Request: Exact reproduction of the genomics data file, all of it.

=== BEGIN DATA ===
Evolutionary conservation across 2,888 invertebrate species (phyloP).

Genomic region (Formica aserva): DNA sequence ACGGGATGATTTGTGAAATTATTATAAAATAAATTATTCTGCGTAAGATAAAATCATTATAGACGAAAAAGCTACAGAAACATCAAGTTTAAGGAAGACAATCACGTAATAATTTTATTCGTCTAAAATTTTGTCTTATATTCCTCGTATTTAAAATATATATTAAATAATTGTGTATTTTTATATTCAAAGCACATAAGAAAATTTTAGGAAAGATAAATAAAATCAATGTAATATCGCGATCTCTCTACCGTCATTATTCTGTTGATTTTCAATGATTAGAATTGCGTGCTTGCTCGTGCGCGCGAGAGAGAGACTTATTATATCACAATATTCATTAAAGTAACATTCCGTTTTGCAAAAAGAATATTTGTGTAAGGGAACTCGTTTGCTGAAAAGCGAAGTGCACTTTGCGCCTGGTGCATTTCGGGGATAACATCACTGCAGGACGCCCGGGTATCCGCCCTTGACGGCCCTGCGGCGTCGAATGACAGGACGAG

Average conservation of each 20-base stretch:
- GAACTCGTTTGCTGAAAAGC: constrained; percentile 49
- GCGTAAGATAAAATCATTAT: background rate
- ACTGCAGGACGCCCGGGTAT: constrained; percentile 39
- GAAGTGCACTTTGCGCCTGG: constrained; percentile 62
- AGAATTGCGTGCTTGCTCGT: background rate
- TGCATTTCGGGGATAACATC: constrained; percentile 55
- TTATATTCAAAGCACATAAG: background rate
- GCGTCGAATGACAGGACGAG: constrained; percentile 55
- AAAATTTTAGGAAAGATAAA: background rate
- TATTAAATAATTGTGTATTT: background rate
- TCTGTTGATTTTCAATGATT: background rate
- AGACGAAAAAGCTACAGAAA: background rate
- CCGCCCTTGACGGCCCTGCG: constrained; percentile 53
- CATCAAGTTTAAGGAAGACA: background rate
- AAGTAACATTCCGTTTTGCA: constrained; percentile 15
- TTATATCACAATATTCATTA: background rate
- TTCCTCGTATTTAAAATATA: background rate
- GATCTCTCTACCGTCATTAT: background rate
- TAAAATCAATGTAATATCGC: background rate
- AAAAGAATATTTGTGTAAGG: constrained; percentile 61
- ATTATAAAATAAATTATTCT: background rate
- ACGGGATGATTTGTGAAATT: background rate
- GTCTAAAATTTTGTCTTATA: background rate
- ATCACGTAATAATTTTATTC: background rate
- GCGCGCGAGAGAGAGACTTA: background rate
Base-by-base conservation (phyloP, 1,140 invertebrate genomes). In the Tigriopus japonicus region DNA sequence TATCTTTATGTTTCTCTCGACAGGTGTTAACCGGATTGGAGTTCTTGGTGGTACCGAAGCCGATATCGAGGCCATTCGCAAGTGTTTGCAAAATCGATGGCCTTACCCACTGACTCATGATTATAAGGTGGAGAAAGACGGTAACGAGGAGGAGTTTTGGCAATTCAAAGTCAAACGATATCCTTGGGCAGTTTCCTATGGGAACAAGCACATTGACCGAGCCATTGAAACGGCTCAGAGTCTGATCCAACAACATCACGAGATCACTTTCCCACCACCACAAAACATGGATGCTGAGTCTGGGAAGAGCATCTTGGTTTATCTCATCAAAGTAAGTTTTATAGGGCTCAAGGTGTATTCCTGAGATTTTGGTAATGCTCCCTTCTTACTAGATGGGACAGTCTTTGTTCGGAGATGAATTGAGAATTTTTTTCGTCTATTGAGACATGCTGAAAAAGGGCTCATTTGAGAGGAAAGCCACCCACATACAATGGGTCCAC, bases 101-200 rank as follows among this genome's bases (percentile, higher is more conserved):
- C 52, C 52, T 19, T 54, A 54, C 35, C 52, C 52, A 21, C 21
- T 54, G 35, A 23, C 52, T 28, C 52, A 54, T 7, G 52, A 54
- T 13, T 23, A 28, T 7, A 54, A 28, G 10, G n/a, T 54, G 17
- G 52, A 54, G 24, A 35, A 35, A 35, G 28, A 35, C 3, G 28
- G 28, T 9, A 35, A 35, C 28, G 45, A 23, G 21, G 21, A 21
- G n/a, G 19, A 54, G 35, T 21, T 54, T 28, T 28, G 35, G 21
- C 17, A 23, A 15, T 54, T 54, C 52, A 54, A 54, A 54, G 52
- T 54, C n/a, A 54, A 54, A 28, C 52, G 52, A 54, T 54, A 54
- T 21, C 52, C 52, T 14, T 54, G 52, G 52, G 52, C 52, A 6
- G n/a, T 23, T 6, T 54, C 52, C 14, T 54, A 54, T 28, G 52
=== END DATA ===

Evolutionary conservation across 2,888 invertebrate species (phyloP).

Genomic region (Formica aserva): DNA sequence ACGGGATGATTTGTGAAATTATTATAAAATAAATTATTCTGCGTAAGATAAAATCATTATAGACGAAAAAGCTACAGAAACATCAAGTTTAAGGAAGACAATCACGTAATAATTTTATTCGTCTAAAATTTTGTCTTATATTCCTCGTATTTAAAATATATATTAAATAATTGTGTATTTTTATATTCAAAGCACATAAGAAAATTTTAGGAAAGATAAATAAAATCAATGTAATATCGCGATCTCTCTACCGTCATTATTCTGTTGATTTTCAATGATTAGAATTGCGTGCTTGCTCGTGCGCGCGAGAGAGAGACTTATTATATCACAATATTCATTAAAGTAACATTCCGTTTTGCAAAAAGAATATTTGTGTAAGGGAACTCGTTTGCTGAAAAGCGAAGTGCACTTTGCGCCTGGTGCATTTCGGGGATAACATCACTGCAGGACGCCCGGGTATCCGCCCTTGACGGCCCTGCGGCGTCGAATGACAGGACGAG

Average conservation of each 20-base stretch:
- GAACTCGTTTGCTGAAAAGC: constrained; percentile 49
- GCGTAAGATAAAATCATTAT: background rate
- ACTGCAGGACGCCCGGGTAT: constrained; percentile 39
- GAAGTGCACTTTGCGCCTGG: constrained; percentile 62
- AGAATTGCGTGCTTGCTCGT: background rate
- TGCATTTCGGGGATAACATC: constrained; percentile 55
- TTATATTCAAAGCACATAAG: background rate
- GCGTCGAATGACAGGACGAG: constrained; percentile 55
- AAAATTTTAGGAAAGATAAA: background rate
- TATTAAATAATTGTGTATTT: background rate
- TCTGTTGATTTTCAATGATT: background rate
- AGACGAAAAAGCTACAGAAA: background rate
- CCGCCCTTGACGGCCCTGCG: constrained; percentile 53
- CATCAAGTTTAAGGAAGACA: background rate
- AAGTAACATTCCGTTTTGCA: constrained; percentile 15
- TTATATCACAATATTCATTA: background rate
- TTCCTCGTATTTAAAATATA: background rate
- GATCTCTCTACCGTCATTAT: background rate
- TAAAATCAATGTAATATCGC: background rate
- AAAAGAATATTTGTGTAAGG: constrained; percentile 61
- ATTATAAAATAAATTATTCT: background rate
- ACGGGATGATTTGTGAAATT: background rate
- GTCTAAAATTTTGTCTTATA: background rate
- ATCACGTAATAATTTTATTC: background rate
- GCGCGCGAGAGAGAGACTTA: background rate
Base-by-base conservation (phyloP, 1,140 invertebrate genomes). In the Tigriopus japonicus region DNA sequence TATCTTTATGTTTCTCTCGACAGGTGTTAACCGGATTGGAGTTCTTGGTGGTACCGAAGCCGATATCGAGGCCATTCGCAAGTGTTTGCAAAATCGATGGCCTTACCCACTGACTCATGATTATAAGGTGGAGAAAGACGGTAACGAGGAGGAGTTTTGGCAATTCAAAGTCAAACGATATCCTTGGGCAGTTTCCTATGGGAACAAGCACATTGACCGAGCCATTGAAACGGCTCAGAGTCTGATCCAACAACATCACGAGATCACTTTCCCACCACCACAAAACATGGATGCTGAGTCTGGGAAGAGCATCTTGGTTTATCTCATCAAAGTAAGTTTTATAGGGCTCAAGGTGTATTCCTGAGATTTTGGTAATGCTCCCTTCTTACTAGATGGGACAGTCTTTGTTCGGAGATGAATTGAGAATTTTTTTCGTCTATTGAGACATGCTGAAAAAGGGCTCATTTGAGAGGAAAGCCACCCACATACAATGGGTCCAC, bases 101-200 rank as follows among this genome's bases (percentile, higher is more conserved):
- C 52, C 52, T 19, T 54, A 54, C 35, C 52, C 52, A 21, C 21
- T 54, G 35, A 23, C 52, T 28, C 52, A 54, T 7, G 52, A 54
- T 13, T 23, A 28, T 7, A 54, A 28, G 10, G n/a, T 54, G 17
- G 52, A 54, G 24, A 35, A 35, A 35, G 28, A 35, C 3, G 28
- G 28, T 9, A 35, A 35, C 28, G 45, A 23, G 21, G 21, A 21
- G n/a, G 19, A 54, G 35, T 21, T 54, T 28, T 28, G 35, G 21
- C 17, A 23, A 15, T 54, T 54, C 52, A 54, A 54, A 54, G 52
- T 54, C n/a, A 54, A 54, A 28, C 52, G 52, A 54, T 54, A 54
- T 21, C 52, C 52, T 14, T 54, G 52, G 52, G 52, C 52, A 6
- G n/a, T 23, T 6, T 54, C 52, C 14, T 54, A 54, T 28, G 52